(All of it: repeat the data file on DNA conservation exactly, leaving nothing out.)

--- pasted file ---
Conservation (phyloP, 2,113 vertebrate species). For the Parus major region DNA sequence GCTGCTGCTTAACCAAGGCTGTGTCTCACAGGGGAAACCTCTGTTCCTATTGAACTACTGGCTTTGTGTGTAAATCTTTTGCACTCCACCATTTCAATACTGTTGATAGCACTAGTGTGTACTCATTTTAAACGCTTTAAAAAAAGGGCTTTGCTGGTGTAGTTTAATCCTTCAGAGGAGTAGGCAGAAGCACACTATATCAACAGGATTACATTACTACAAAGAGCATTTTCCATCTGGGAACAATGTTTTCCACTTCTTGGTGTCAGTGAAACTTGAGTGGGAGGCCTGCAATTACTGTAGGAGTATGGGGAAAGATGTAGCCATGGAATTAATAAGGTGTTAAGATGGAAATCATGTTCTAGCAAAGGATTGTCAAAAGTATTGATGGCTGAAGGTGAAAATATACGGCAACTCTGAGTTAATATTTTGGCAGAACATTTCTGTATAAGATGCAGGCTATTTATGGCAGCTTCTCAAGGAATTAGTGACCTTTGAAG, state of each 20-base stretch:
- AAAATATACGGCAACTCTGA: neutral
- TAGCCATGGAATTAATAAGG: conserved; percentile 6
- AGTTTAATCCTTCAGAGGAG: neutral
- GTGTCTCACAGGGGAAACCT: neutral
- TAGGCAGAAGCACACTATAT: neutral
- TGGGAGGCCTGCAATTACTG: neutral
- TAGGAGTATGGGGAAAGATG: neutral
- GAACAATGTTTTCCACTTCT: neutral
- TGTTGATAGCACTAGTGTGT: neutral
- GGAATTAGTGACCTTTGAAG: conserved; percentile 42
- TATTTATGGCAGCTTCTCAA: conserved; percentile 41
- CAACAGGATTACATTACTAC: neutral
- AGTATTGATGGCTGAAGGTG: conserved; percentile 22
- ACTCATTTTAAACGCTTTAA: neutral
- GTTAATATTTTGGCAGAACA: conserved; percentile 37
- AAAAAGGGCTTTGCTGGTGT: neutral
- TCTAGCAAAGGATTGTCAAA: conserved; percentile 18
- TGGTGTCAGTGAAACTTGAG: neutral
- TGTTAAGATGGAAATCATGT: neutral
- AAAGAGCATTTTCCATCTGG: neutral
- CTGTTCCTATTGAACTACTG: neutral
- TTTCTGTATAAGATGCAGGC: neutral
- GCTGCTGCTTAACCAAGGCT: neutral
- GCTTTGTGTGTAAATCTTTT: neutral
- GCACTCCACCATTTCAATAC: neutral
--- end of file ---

Conservation (phyloP, 2,113 vertebrate species). For the Parus major region DNA sequence GCTGCTGCTTAACCAAGGCTGTGTCTCACAGGGGAAACCTCTGTTCCTATTGAACTACTGGCTTTGTGTGTAAATCTTTTGCACTCCACCATTTCAATACTGTTGATAGCACTAGTGTGTACTCATTTTAAACGCTTTAAAAAAAGGGCTTTGCTGGTGTAGTTTAATCCTTCAGAGGAGTAGGCAGAAGCACACTATATCAACAGGATTACATTACTACAAAGAGCATTTTCCATCTGGGAACAATGTTTTCCACTTCTTGGTGTCAGTGAAACTTGAGTGGGAGGCCTGCAATTACTGTAGGAGTATGGGGAAAGATGTAGCCATGGAATTAATAAGGTGTTAAGATGGAAATCATGTTCTAGCAAAGGATTGTCAAAAGTATTGATGGCTGAAGGTGAAAATATACGGCAACTCTGAGTTAATATTTTGGCAGAACATTTCTGTATAAGATGCAGGCTATTTATGGCAGCTTCTCAAGGAATTAGTGACCTTTGAAG, state of each 20-base stretch:
- AAAATATACGGCAACTCTGA: neutral
- TAGCCATGGAATTAATAAGG: conserved; percentile 6
- AGTTTAATCCTTCAGAGGAG: neutral
- GTGTCTCACAGGGGAAACCT: neutral
- TAGGCAGAAGCACACTATAT: neutral
- TGGGAGGCCTGCAATTACTG: neutral
- TAGGAGTATGGGGAAAGATG: neutral
- GAACAATGTTTTCCACTTCT: neutral
- TGTTGATAGCACTAGTGTGT: neutral
- GGAATTAGTGACCTTTGAAG: conserved; percentile 42
- TATTTATGGCAGCTTCTCAA: conserved; percentile 41
- CAACAGGATTACATTACTAC: neutral
- AGTATTGATGGCTGAAGGTG: conserved; percentile 22
- ACTCATTTTAAACGCTTTAA: neutral
- GTTAATATTTTGGCAGAACA: conserved; percentile 37
- AAAAAGGGCTTTGCTGGTGT: neutral
- TCTAGCAAAGGATTGTCAAA: conserved; percentile 18
- TGGTGTCAGTGAAACTTGAG: neutral
- TGTTAAGATGGAAATCATGT: neutral
- AAAGAGCATTTTCCATCTGG: neutral
- CTGTTCCTATTGAACTACTG: neutral
- TTTCTGTATAAGATGCAGGC: neutral
- GCTGCTGCTTAACCAAGGCT: neutral
- GCTTTGTGTGTAAATCTTTT: neutral
- GCACTCCACCATTTCAATAC: neutral